However, homeowners insurance generally does not cover maintenance issues, so if your pool liner wears down over time or it’s bleached because of too much chlorine, your policy won’t cover repairs or a replacement liner.
Homeowners insurance can help cover the cost of pool liner repairs it’s damaged by a covered event. If a windstorm blows patio furniture into your pool and it tears the liner, repairs might be covered.
Homeowners insurance doesn’t cover regular maintenance issues, so if the liner leaks over time or it’s accidentally ripped during a pool party, repairs costs likely won’t be covered
Be sure to review your policy to see what types of pool-related damages are covered
Does homeowners insurance cover damage to pool liners?
Homeowners insurance may cover the cost of pool liner repairs if it is damaged by a covered peril in your policy. If a storm knocks a tree over into your pool and it tears the liner, you may be covered for repairs or a new liner.
Below are some common causes of pool liner damage that are covered by homeowners insurance:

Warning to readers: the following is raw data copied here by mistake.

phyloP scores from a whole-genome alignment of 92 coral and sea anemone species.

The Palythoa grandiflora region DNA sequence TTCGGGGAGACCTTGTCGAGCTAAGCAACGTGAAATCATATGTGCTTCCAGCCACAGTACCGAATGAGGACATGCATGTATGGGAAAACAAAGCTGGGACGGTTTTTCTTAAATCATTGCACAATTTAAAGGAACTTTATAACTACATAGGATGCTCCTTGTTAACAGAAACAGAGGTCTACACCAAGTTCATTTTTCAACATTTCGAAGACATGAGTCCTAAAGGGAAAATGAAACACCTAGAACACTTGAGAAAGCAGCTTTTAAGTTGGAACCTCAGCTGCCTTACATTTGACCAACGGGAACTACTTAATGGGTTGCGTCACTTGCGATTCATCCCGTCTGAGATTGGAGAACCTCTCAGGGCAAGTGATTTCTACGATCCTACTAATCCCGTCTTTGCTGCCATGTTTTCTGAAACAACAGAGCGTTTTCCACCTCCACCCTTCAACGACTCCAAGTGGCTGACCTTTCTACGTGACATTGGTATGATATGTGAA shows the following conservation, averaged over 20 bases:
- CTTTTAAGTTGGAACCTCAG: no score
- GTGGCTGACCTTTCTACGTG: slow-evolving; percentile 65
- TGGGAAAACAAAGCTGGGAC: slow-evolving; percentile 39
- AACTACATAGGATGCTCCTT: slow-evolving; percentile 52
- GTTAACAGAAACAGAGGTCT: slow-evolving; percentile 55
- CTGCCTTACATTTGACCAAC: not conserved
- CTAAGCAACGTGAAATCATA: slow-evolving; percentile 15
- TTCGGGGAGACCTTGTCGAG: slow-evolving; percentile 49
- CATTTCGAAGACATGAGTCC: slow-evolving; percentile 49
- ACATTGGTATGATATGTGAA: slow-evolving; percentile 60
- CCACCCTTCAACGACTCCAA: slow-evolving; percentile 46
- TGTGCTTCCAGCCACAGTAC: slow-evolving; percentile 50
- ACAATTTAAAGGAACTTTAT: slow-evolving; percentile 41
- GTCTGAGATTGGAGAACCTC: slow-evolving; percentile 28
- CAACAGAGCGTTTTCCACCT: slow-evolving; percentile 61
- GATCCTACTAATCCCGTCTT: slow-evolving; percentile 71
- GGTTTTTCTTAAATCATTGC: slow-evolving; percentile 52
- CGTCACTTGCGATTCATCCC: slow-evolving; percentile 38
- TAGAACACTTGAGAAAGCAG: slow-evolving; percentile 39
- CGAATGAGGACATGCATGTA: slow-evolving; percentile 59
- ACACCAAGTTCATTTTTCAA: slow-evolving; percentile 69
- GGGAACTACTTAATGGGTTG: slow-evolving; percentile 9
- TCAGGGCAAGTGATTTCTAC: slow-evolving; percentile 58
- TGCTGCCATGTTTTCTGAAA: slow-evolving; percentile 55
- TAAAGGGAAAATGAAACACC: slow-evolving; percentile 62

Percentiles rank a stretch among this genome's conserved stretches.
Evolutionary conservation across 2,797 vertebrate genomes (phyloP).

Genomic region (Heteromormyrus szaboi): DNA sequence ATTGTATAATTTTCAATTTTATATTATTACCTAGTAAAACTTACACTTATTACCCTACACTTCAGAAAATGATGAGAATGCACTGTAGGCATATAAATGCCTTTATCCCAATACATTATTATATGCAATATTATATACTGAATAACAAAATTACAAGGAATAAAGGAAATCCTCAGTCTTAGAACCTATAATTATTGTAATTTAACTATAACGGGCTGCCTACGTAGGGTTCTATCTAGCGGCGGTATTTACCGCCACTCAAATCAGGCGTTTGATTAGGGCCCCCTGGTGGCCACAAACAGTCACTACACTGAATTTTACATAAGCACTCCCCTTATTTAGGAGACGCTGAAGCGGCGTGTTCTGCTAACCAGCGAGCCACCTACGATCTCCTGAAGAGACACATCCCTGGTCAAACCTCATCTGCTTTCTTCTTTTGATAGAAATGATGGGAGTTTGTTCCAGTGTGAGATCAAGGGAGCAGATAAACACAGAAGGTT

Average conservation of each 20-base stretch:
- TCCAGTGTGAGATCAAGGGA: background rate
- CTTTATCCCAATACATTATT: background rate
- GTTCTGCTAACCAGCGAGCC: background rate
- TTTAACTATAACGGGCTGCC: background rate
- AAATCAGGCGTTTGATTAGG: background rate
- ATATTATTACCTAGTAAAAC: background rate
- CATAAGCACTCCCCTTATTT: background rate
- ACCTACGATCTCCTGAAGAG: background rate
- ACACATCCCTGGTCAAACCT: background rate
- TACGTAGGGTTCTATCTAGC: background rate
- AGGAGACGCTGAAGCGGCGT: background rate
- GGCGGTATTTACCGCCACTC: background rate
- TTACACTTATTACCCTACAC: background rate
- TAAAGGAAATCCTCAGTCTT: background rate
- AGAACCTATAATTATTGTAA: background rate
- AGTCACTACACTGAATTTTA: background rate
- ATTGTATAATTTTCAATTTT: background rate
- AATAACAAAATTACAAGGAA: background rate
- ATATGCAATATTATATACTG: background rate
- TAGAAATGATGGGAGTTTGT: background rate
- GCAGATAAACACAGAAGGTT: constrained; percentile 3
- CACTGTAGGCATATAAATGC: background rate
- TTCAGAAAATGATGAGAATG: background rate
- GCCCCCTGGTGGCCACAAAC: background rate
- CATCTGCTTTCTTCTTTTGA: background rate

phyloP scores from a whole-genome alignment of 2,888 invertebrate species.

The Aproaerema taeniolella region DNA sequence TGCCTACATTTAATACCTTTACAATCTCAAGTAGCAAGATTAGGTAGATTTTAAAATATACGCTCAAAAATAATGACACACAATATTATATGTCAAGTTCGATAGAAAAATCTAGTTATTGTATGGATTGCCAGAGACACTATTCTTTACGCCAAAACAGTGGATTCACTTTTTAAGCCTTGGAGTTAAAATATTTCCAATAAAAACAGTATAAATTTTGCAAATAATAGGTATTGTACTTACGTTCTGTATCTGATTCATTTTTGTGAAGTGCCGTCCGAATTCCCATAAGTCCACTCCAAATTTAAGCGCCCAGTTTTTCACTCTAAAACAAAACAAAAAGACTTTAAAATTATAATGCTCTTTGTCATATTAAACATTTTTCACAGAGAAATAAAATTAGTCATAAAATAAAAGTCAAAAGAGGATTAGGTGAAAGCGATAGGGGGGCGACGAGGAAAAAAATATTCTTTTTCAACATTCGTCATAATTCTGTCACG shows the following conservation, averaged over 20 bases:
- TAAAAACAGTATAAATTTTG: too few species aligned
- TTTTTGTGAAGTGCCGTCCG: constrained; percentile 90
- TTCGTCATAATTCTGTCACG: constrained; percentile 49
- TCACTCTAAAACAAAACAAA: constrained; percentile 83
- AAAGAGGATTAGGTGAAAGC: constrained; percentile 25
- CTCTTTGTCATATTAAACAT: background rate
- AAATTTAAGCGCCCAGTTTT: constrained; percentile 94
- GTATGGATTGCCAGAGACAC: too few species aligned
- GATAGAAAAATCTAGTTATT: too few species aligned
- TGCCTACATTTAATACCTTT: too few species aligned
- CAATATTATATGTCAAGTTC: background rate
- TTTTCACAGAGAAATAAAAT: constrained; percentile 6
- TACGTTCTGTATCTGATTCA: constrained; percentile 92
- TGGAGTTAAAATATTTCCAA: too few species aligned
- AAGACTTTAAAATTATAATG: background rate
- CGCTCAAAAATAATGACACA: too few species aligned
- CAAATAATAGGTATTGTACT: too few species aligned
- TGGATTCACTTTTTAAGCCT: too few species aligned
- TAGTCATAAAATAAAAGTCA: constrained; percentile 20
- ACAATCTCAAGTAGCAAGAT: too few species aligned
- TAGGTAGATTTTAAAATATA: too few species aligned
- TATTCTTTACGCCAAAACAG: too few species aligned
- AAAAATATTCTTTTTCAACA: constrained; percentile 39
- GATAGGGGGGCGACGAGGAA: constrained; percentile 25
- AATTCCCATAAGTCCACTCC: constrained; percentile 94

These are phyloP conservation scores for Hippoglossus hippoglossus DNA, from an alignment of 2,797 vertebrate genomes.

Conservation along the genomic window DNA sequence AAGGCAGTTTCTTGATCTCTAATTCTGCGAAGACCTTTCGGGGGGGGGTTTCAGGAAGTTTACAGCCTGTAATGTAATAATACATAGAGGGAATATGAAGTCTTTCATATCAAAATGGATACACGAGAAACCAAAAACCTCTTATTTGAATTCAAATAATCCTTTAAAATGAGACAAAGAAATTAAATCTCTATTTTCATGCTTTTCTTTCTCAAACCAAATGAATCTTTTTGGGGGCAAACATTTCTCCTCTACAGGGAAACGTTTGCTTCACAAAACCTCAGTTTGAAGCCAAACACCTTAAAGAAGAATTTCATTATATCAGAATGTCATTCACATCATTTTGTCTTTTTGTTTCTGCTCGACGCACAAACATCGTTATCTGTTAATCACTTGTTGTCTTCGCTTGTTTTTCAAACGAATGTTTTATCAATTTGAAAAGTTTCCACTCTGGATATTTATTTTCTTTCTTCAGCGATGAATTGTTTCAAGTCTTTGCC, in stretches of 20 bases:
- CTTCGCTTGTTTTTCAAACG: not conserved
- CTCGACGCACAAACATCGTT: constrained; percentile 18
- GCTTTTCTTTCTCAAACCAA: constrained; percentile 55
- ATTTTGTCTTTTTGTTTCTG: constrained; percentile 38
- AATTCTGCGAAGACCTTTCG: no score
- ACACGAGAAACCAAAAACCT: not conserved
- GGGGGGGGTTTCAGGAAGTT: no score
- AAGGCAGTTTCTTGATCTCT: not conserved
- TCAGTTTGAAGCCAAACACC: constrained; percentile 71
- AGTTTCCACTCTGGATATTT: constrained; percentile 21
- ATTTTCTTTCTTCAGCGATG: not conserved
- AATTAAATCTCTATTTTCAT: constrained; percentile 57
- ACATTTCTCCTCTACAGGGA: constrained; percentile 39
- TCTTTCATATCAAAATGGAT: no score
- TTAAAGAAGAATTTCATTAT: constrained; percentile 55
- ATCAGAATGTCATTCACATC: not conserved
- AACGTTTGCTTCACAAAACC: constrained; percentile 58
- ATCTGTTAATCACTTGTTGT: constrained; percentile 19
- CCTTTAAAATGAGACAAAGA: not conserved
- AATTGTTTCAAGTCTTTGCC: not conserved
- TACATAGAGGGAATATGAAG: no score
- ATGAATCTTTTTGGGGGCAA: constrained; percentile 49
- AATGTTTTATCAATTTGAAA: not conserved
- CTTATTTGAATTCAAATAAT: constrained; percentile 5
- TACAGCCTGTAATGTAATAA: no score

Windstorm and hail
Falling objects, like a tree
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When does homeowners insurance not cover pool liner damage?
Pool liners are commonly torn or damaged due to general wear and tear and overexposure to UV rays, chlorine, and other pool-cleaning chemicals. But unfortunately, none of those things are covered by homeowners insurance.
As a homeowner, it’s your responsibility to take care of the general upkeep of your property with routine maintenance checks. Pool liners generally last anywhere from 5 to 10 years, and you can help them last longer by consistently monitoring and maintaining the water and chemical levels of your pool.
Should I file a claim for a damaged pool liner?
It depends. When you file a property damage claim, you have to pay a deductible, which is the out-of-pocket amount that you have to pay your insurer before your insurance kicks in.
Filing a claim can raise your rates, so if the cost to repair your pool liner isn’t significantly more expensive than your deductible, it may be more cost-effective to just foot the bill yourself. If the repair costs are less than your policy deductible, then you won’t be able to file a claim. That means if the liner damage amounts to a few hundred dollars and you have a $1,000 deductible, you’ll have to pay for repairs out of pocket.